AMPTP offers new formula on residuals


Management pulled back the wraps a bit farther Thursday on its dramatic proposal for revamping guild residuals.

Such payments to writers and other talent still would be revenue-based but would kick in only after certain basic costs are recouped on film and TV projects under a proposal by the Alliance of Motion Picture & Television Producers. The clarification, circulated by AMPTP communications staff, came a day after a spate of news reports suggested that studios execs want to move from revenue-based residuals to a profit-based model (HR 7/12).

The AMPTP starts negotiations Monday on a new collective-bargaining agreement with the WGA, which has a film and TV pact set to expire Oct. 31. The studio group held a pre-negotiations news briefing Wednesday, with top execs repeatedly citing a need to replace current residual formulas with a thinly described new arrangement.

As it turns out, the proposal looks a lot like the current residuals scheme — perhaps with a higher percentage participation for the writers — but it would only kick in once producers recoup development, production and distribution costs. Studios also would first recoup marketing costs on film projects, though perhaps not on TV shows, AMPTP spokeswoman Barbara Brogliatti said.

"The definition would probably be slightly different for television because the producer doesn't necessarily pay for marketing," Brogliatti said. "But it would basically be the same."

The proposal would not demand that producers first recoup revenue representing project interest payments or sundry other costs that go into the infamously complicated bottom line of most Hollywood projects, the spokeswoman emphasized. Thus, it is not a demand for project "profitability," nor any sort of net profits arrangement, she said.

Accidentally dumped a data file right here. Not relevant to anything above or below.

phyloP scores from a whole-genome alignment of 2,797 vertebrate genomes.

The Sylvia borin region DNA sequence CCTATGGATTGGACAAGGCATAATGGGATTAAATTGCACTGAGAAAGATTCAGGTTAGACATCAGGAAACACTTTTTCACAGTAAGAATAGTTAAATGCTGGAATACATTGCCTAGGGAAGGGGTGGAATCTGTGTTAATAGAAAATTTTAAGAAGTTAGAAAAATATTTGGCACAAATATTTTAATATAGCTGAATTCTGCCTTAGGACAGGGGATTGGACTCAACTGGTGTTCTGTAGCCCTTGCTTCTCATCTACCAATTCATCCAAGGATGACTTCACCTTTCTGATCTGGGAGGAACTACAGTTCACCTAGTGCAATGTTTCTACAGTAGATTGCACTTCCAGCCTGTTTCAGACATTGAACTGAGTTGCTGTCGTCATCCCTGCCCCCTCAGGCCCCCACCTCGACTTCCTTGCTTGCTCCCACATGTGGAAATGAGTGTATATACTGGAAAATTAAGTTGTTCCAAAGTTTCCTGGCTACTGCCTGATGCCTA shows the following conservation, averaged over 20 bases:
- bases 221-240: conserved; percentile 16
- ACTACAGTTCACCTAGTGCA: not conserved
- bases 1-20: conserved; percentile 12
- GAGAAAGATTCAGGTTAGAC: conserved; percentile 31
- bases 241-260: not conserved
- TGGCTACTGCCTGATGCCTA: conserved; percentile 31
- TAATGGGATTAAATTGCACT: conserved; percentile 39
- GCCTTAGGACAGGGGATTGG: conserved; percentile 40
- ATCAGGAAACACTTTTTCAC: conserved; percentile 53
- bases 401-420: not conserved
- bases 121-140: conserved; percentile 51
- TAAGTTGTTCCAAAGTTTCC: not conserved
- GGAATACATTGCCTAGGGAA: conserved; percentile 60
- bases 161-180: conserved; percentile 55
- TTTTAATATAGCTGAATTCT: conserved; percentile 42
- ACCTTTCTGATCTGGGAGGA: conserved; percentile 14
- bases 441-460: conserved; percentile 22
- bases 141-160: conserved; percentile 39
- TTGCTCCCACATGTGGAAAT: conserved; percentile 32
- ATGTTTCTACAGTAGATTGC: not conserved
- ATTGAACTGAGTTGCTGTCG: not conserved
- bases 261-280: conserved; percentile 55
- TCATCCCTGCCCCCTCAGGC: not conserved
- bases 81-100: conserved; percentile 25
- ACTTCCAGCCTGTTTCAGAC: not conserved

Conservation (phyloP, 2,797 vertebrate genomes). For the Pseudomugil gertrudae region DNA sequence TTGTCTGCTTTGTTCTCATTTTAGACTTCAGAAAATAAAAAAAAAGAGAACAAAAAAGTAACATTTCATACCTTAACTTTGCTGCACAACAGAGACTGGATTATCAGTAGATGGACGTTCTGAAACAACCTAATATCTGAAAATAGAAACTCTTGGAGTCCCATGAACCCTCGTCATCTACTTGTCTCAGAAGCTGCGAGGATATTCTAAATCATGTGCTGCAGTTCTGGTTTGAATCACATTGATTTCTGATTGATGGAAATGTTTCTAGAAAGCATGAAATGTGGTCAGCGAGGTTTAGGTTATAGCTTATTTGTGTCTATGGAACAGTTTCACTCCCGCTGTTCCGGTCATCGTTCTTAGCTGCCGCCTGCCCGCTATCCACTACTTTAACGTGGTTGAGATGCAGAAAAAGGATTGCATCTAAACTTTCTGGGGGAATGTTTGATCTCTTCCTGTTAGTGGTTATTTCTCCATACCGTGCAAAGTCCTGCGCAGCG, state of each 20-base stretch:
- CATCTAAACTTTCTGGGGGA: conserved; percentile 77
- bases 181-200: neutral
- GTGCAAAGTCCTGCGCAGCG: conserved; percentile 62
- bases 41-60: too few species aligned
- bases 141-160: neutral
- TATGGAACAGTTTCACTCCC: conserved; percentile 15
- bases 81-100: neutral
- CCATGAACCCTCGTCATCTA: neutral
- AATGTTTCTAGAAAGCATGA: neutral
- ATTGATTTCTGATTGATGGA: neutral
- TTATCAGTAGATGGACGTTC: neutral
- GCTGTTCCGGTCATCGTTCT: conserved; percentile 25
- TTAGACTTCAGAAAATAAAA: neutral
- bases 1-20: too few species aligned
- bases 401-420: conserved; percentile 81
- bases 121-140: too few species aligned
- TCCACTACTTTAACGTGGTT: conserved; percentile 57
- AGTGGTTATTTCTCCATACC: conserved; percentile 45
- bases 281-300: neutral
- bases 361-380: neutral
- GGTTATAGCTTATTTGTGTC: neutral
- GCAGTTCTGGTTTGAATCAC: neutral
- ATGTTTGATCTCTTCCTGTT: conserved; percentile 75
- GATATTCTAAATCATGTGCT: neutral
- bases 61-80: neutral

"Every movie contract has many exceptions and definitions as to what goes into net points," Harold Vogel of Vogel Capital Management said. "But they all do it slightly differently, and that's a problem."

Even agreeing on total production costs or other basic expenses on film and TV projects could prove difficult, he added.

"The devil is in the details," Vogel said. "But I don't think the studios are wrong in wanting to have some different sort of approach for residuals."

Whether the proposal ever gets much traction once negotiations get going is another matter, the analyst said. "Both sides obviously are doing some political posturing right now," Vogel said.

Similarly, it was unclear if a second controversial proposal aired at this week's AMPTP briefing will be discussed seriously next week.

The studio execs said they will propose delaying any expansion of Internet compensation so the matter can be studied first. But the WGA has put boosted pay for new-media content at the top of its negotiating demands.

AMPTP president Nick Counter said the cost-recoupment and Internet-study proposals are genuine, but he also expressed some flexibility on the latter issue.

Said Brogliatti: "The original premise of residuals was that in success we all share. All we are saying is that we think we need to get back to that premise."

Hollywood's use of the term residuals dates to the 1960s, when studios began paying talent additionally if movies were aired on television. The concept was expanded in the 1970s, after pay TV came into vogue, and a decade later it was extended to tap into home video revenue.

Guild contracts with producer groups use complicated formulas stipulating how residuals are paid to members and are generally stated as a set percentage of various revenue streams.